Cinematographer-turned-director Robert Day—who also ­directed Corridors of Blood—does wonders with shadows and fog, and Brit-horror fans will recognize pneumatic blonde Vera Day, of Quatermass 2 and Womaneater (as well as her own one-woman book of views by nudie auteur Harrison Marks), as Pearl, the saucy cancan girl who wears her frilly panties and garters very nicely indeed. Gordon’s contract with Karloff’s agent gave him the option to make two features with the actor, and the post–Haunted Strangler scramble for a suitable second project—one idea, a full-color, CinemaScope Dracula, with Karloff as the count, foundered on copyright considerations—produced Corridors of Blood. Jean Scott Rogers—who worked her way up from secretarial jobs to a lucrative career writing teleplays, including more than one hundred episodes of the long-running U.K. medical soap Emergency Ward 10 (1957–67)—concocted, along with Day and producer John Croydon, a psychological thriller inspired by the nineteenth-century dentist Horace Wells’s pioneering efforts to find chemical anesthetics that would take the agony out of medicine, with a dash of the case of the notorious Edinburgh “resurrectionists” William Burke and William Hare, who murdered unwary down-and-outers and sold their corpses to medical colleges for dissection.

Shot at MGM British Studios, in Borehamwood, as The Doctor from Seven Dials, Corridors of Blood cast Karloff as the humanitarian surgeon Thomas Bolton, who volunteers at a charity hospital in London’s notorious Seven Dials slum and refuses to accept that “pain and the knife” are inseparable. Unfortunately, Bolton’s experiments with the anesthetic properties of nitrous oxide result in a nasty little addiction, which makes him vulnerable to blackmail by the murderous innkeeper Black Ben and his partner in crime, Resurrection Joe (Christopher Lee). Corridors of Blood represents something of a passing of the torch: Lee was about to take his place in the horror pantheon courtesy of Hammer’s Horror of Dracula (1958), and Karloff was nearing the end of his long reign. And there’s a certain symmetry in the fact that Lee played Frankenstein’s monster in Hammer’s first Gothic horror film, The Curse of Frankenstein (1957), while Karloff was the murderous corpse dealer in the Burke and Hare–inspired The Body Snatcher. Corridors of Blood was the first of only two films in which Karloff and Lee appeared together; the second, Curse of the Crimson Altar, opened shortly before Karloff’s death, in February 1969.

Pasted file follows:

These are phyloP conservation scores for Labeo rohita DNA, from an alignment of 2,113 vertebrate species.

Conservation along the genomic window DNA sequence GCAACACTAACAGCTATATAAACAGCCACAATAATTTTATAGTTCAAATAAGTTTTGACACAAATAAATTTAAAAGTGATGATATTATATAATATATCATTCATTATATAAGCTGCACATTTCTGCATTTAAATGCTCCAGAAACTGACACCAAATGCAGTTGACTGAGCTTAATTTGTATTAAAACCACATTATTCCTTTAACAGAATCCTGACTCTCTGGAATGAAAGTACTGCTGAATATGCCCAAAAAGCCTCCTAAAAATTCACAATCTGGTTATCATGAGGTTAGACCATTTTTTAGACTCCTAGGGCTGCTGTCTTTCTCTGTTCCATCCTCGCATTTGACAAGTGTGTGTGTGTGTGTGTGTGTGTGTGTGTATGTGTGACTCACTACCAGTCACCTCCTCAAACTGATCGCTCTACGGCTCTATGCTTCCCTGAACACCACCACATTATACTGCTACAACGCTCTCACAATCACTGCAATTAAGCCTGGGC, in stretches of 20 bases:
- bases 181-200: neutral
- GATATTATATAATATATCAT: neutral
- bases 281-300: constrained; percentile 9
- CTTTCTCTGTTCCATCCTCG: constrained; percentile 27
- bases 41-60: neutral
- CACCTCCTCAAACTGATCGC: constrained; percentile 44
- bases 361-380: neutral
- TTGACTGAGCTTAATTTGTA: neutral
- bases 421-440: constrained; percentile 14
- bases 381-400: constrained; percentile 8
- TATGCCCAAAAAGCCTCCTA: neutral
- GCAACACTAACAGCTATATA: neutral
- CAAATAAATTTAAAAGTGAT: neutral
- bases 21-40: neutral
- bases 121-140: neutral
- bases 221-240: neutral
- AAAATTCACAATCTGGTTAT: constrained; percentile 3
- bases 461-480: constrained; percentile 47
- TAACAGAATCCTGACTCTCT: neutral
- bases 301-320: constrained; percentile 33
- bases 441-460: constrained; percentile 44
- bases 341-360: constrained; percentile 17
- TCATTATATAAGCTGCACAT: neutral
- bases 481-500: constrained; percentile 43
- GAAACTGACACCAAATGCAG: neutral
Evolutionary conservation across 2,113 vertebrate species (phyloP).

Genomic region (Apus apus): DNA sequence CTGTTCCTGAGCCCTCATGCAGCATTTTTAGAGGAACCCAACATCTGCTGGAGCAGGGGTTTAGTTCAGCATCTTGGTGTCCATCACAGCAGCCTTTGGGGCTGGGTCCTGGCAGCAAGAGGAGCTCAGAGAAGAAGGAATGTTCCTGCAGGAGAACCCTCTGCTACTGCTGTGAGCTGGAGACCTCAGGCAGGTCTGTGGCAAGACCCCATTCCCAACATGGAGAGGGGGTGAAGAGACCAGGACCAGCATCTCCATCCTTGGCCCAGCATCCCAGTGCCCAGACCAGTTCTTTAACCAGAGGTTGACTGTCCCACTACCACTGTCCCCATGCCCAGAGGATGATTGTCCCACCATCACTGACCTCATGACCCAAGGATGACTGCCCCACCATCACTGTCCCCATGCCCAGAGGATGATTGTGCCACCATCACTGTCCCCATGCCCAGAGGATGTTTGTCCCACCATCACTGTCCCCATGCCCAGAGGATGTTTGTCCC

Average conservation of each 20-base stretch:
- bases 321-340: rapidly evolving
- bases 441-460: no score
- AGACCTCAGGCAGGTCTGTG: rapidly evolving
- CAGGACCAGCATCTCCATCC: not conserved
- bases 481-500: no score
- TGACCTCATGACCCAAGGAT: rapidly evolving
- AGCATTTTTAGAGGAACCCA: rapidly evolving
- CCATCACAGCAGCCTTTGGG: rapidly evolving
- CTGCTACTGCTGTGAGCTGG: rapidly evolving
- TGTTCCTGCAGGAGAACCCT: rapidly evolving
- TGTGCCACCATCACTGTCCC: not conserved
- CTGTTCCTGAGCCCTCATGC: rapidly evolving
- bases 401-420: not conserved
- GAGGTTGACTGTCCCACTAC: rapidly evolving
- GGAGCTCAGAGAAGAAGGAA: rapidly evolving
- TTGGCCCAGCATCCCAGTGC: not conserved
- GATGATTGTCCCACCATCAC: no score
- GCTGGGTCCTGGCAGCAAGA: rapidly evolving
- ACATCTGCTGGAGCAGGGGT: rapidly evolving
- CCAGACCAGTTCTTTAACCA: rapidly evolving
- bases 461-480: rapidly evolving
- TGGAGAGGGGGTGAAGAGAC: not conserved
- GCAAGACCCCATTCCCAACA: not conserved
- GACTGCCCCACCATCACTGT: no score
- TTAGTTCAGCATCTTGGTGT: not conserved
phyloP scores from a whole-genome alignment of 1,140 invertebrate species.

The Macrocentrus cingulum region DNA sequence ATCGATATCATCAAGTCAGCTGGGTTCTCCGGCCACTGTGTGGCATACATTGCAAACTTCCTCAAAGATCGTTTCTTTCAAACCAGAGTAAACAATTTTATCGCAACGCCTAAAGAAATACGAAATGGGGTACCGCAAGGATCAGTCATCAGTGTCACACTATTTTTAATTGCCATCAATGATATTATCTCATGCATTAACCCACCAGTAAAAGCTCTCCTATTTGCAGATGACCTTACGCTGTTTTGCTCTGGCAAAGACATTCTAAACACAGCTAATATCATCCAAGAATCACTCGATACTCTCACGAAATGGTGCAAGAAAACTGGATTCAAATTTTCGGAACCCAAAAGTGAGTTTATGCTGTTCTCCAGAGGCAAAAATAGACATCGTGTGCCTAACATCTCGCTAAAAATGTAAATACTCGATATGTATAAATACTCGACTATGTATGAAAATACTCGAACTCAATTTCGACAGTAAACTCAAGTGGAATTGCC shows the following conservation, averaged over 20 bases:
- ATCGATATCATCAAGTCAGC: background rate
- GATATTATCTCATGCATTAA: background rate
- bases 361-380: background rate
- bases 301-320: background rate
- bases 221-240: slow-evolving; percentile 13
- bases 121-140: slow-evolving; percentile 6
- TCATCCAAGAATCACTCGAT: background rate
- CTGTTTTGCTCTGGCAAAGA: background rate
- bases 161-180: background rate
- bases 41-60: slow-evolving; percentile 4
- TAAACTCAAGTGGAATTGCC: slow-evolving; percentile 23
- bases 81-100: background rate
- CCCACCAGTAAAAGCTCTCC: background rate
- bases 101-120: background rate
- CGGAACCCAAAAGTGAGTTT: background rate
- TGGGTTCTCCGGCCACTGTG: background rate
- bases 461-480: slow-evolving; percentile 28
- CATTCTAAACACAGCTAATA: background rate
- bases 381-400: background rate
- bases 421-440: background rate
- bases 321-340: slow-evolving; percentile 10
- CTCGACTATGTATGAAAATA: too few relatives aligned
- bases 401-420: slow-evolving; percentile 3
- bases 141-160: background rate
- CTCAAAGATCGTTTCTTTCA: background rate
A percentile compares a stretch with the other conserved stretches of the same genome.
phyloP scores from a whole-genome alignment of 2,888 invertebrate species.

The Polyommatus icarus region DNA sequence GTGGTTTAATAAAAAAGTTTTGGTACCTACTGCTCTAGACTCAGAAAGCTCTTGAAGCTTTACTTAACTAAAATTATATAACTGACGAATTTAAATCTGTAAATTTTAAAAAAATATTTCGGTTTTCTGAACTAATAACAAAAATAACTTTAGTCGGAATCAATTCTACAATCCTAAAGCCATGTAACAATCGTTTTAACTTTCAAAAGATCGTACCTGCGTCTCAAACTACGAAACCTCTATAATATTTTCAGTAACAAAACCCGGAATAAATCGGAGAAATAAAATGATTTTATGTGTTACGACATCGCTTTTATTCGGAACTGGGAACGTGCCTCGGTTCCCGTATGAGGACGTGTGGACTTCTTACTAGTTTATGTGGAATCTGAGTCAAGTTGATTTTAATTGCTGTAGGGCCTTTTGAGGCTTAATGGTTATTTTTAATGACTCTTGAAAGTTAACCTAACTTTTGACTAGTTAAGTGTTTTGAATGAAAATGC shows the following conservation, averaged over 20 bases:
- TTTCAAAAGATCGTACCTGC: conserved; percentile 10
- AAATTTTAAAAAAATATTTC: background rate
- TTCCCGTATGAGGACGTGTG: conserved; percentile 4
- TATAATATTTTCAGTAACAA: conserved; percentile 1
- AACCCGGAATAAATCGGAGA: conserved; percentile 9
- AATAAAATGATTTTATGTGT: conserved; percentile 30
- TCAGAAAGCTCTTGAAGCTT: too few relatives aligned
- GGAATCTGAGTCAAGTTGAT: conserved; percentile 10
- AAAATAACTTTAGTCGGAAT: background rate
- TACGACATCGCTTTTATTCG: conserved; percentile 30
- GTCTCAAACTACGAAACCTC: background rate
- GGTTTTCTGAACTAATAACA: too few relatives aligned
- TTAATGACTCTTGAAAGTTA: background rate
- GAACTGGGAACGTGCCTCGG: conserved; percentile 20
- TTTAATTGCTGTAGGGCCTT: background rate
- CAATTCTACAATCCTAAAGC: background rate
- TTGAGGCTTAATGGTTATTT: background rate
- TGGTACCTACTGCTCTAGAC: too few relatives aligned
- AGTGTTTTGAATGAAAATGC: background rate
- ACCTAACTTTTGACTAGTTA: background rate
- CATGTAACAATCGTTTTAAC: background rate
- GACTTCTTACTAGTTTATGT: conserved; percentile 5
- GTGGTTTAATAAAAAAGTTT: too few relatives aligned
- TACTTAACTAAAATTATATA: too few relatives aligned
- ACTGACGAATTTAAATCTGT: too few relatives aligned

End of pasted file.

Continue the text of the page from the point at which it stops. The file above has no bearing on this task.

As with The Haunted Strangler, Day gave Corridors of Blood a polish that belies its budget (despite a rather obvious painted backdrop at the end of the Seven Dials street set), and Karloff invests Bolton with remarkable contradictory depth: compassionate, prideful, determined, and, ultimately, disgusted at his own weakness, Bolton is no clichéd mad doctor. But whether because the film fell betwixt and between, neither a glossy, prestige historical picture nor the down-and-dirty horror romp its lurid title promised, or because The Flesh and the Fiends (1959)—a lurid account of the Burke and Hare murders starring Donald Pleasence and Peter Cushing—queered the market for body-snatching movies, Corridors of Blood languished unreleased until 1962, when it opened in the U.K. It slunk onto U.S. screens the following year, double billed with Werewolf in a Girl’s Dormitory.

There were still strong performances to come from Karloff—his work in Michael Reeves’s chilling The Sorcerers (1967) and Peter Bogdanovich’s elegiac Targets (1968) ranks with his best—but his increasingly evident frailty cloaked even comedies like The Ghost in the Invisible Bikini (1966) in melancholy. The Haunted Strangler and Corridors of Blood showcase the gentleman ghoul—aging but as yet undiminished by the emphysema that would ultimately kill him—in fine form. Among the many pleasures they have to offer, that might be the greatest.